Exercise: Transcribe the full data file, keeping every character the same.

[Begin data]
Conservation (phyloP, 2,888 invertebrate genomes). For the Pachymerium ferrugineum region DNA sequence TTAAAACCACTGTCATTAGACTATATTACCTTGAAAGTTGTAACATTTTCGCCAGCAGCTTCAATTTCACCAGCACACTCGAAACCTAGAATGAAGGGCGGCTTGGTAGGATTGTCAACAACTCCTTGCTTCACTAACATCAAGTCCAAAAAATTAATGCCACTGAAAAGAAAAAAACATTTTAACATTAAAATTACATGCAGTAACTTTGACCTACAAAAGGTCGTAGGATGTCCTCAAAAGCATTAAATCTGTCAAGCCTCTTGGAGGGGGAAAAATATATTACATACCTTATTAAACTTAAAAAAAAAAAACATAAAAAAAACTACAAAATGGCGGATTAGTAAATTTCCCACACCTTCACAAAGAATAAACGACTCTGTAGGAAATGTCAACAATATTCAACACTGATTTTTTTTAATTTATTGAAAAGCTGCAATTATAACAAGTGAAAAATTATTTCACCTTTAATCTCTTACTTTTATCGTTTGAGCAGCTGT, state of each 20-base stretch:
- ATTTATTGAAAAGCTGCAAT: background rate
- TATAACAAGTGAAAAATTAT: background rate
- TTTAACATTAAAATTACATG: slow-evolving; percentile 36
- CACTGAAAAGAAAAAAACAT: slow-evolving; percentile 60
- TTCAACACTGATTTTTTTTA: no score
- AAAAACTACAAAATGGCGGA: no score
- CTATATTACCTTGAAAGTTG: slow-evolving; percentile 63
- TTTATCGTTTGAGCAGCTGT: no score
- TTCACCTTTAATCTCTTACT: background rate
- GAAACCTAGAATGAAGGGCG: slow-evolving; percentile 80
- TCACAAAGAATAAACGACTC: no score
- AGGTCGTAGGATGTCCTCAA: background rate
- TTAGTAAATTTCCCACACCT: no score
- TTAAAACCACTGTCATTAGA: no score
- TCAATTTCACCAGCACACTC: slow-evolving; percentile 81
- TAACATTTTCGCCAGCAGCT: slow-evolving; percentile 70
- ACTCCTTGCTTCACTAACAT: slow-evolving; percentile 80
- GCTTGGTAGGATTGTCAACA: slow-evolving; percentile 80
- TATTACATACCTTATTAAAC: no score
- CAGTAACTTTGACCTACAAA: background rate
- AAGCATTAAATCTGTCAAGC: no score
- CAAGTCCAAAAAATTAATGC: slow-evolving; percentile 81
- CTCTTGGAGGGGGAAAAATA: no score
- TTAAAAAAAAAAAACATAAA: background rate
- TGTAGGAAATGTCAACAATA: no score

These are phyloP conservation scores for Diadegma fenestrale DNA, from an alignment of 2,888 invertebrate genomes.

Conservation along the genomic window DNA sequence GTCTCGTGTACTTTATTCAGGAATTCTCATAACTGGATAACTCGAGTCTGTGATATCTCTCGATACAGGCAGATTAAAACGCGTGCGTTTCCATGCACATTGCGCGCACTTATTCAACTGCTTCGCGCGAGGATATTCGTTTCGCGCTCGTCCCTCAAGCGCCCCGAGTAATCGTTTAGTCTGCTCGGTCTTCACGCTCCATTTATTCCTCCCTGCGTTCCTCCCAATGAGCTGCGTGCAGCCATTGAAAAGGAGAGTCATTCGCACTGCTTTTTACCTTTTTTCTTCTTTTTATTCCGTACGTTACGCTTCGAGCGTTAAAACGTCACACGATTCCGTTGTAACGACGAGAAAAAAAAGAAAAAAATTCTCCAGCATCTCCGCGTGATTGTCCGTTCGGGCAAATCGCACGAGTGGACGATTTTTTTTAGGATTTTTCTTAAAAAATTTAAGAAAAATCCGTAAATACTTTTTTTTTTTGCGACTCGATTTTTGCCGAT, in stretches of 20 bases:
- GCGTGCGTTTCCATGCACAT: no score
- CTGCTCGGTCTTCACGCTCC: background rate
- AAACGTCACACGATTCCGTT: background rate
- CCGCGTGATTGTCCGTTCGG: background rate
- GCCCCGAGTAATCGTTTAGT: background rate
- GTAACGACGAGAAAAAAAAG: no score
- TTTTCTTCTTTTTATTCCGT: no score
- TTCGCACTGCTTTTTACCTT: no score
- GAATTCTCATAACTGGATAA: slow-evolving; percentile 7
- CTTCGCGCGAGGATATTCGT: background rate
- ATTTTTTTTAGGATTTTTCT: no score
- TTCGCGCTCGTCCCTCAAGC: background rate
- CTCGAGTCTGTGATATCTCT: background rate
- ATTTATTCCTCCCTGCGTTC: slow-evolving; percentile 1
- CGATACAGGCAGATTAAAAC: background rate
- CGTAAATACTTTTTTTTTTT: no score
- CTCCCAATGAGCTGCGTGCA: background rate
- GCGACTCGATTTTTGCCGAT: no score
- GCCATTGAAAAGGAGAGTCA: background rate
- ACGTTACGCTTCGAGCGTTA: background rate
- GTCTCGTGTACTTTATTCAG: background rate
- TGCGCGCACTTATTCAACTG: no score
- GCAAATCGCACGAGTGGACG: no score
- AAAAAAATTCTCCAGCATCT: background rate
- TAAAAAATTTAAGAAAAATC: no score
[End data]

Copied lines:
Conservation (phyloP, 2,888 invertebrate genomes). For the Pachymerium ferrugineum region DNA sequence TTAAAACCACTGTCATTAGACTATATTACCTTGAAAGTTGTAACATTTTCGCCAGCAGCTTCAATTTCACCAGCACACTCGAAACCTAGAATGAAGGGCGGCTTGGTAGGATTGTCAACAACTCCTTGCTTCACTAACATCAAGTCCAAAAAATTAATGCCACTGAAAAGAAAAAAACATTTTAACATTAAAATTACATGCAGTAACTTTGACCTACAAAAGGTCGTAGGATGTCCTCAAAAGCATTAAATCTGTCAAGCCTCTTGGAGGGGGAAAAATATATTACATACCTTATTAAACTTAAAAAAAAAAAACATAAAAAAAACTACAAAATGGCGGATTAGTAAATTTCCCACACCTTCACAAAGAATAAACGACTCTGTAGGAAATGTCAACAATATTCAACACTGATTTTTTTTAATTTATTGAAAAGCTGCAATTATAACAAGTGAAAAATTATTTCACCTTTAATCTCTTACTTTTATCGTTTGAGCAGCTGT, state of each 20-base stretch:
- ATTTATTGAAAAGCTGCAAT: background rate
- TATAACAAGTGAAAAATTAT: background rate
- TTTAACATTAAAATTACATG: slow-evolving; percentile 36
- CACTGAAAAGAAAAAAACAT: slow-evolving; percentile 60
- TTCAACACTGATTTTTTTTA: no score
- AAAAACTACAAAATGGCGGA: no score
- CTATATTACCTTGAAAGTTG: slow-evolving; percentile 63
- TTTATCGTTTGAGCAGCTGT: no score
- TTCACCTTTAATCTCTTACT: background rate
- GAAACCTAGAATGAAGGGCG: slow-evolving; percentile 80
- TCACAAAGAATAAACGACTC: no score
- AGGTCGTAGGATGTCCTCAA: background rate
- TTAGTAAATTTCCCACACCT: no score
- TTAAAACCACTGTCATTAGA: no score
- TCAATTTCACCAGCACACTC: slow-evolving; percentile 81
- TAACATTTTCGCCAGCAGCT: slow-evolving; percentile 70
- ACTCCTTGCTTCACTAACAT: slow-evolving; percentile 80
- GCTTGGTAGGATTGTCAACA: slow-evolving; percentile 80
- TATTACATACCTTATTAAAC: no score
- CAGTAACTTTGACCTACAAA: background rate
- AAGCATTAAATCTGTCAAGC: no score
- CAAGTCCAAAAAATTAATGC: slow-evolving; percentile 81
- CTCTTGGAGGGGGAAAAATA: no score
- TTAAAAAAAAAAAACATAAA: background rate
- TGTAGGAAATGTCAACAATA: no score

These are phyloP conservation scores for Diadegma fenestrale DNA, from an alignment of 2,888 invertebrate genomes.

Conservation along the genomic window DNA sequence GTCTCGTGTACTTTATTCAGGAATTCTCATAACTGGATAACTCGAGTCTGTGATATCTCTCGATACAGGCAGATTAAAACGCGTGCGTTTCCATGCACATTGCGCGCACTTATTCAACTGCTTCGCGCGAGGATATTCGTTTCGCGCTCGTCCCTCAAGCGCCCCGAGTAATCGTTTAGTCTGCTCGGTCTTCACGCTCCATTTATTCCTCCCTGCGTTCCTCCCAATGAGCTGCGTGCAGCCATTGAAAAGGAGAGTCATTCGCACTGCTTTTTACCTTTTTTCTTCTTTTTATTCCGTACGTTACGCTTCGAGCGTTAAAACGTCACACGATTCCGTTGTAACGACGAGAAAAAAAAGAAAAAAATTCTCCAGCATCTCCGCGTGATTGTCCGTTCGGGCAAATCGCACGAGTGGACGATTTTTTTTAGGATTTTTCTTAAAAAATTTAAGAAAAATCCGTAAATACTTTTTTTTTTTGCGACTCGATTTTTGCCGAT, in stretches of 20 bases:
- GCGTGCGTTTCCATGCACAT: no score
- CTGCTCGGTCTTCACGCTCC: background rate
- AAACGTCACACGATTCCGTT: background rate
- CCGCGTGATTGTCCGTTCGG: background rate
- GCCCCGAGTAATCGTTTAGT: background rate
- GTAACGACGAGAAAAAAAAG: no score
- TTTTCTTCTTTTTATTCCGT: no score
- TTCGCACTGCTTTTTACCTT: no score
- GAATTCTCATAACTGGATAA: slow-evolving; percentile 7
- CTTCGCGCGAGGATATTCGT: background rate
- ATTTTTTTTAGGATTTTTCT: no score
- TTCGCGCTCGTCCCTCAAGC: background rate
- CTCGAGTCTGTGATATCTCT: background rate
- ATTTATTCCTCCCTGCGTTC: slow-evolving; percentile 1
- CGATACAGGCAGATTAAAAC: background rate
- CGTAAATACTTTTTTTTTTT: no score
- CTCCCAATGAGCTGCGTGCA: background rate
- GCGACTCGATTTTTGCCGAT: no score
- GCCATTGAAAAGGAGAGTCA: background rate
- ACGTTACGCTTCGAGCGTTA: background rate
- GTCTCGTGTACTTTATTCAG: background rate
- TGCGCGCACTTATTCAACTG: no score
- GCAAATCGCACGAGTGGACG: no score
- AAAAAAATTCTCCAGCATCT: background rate
- TAAAAAATTTAAGAAAAATC: no score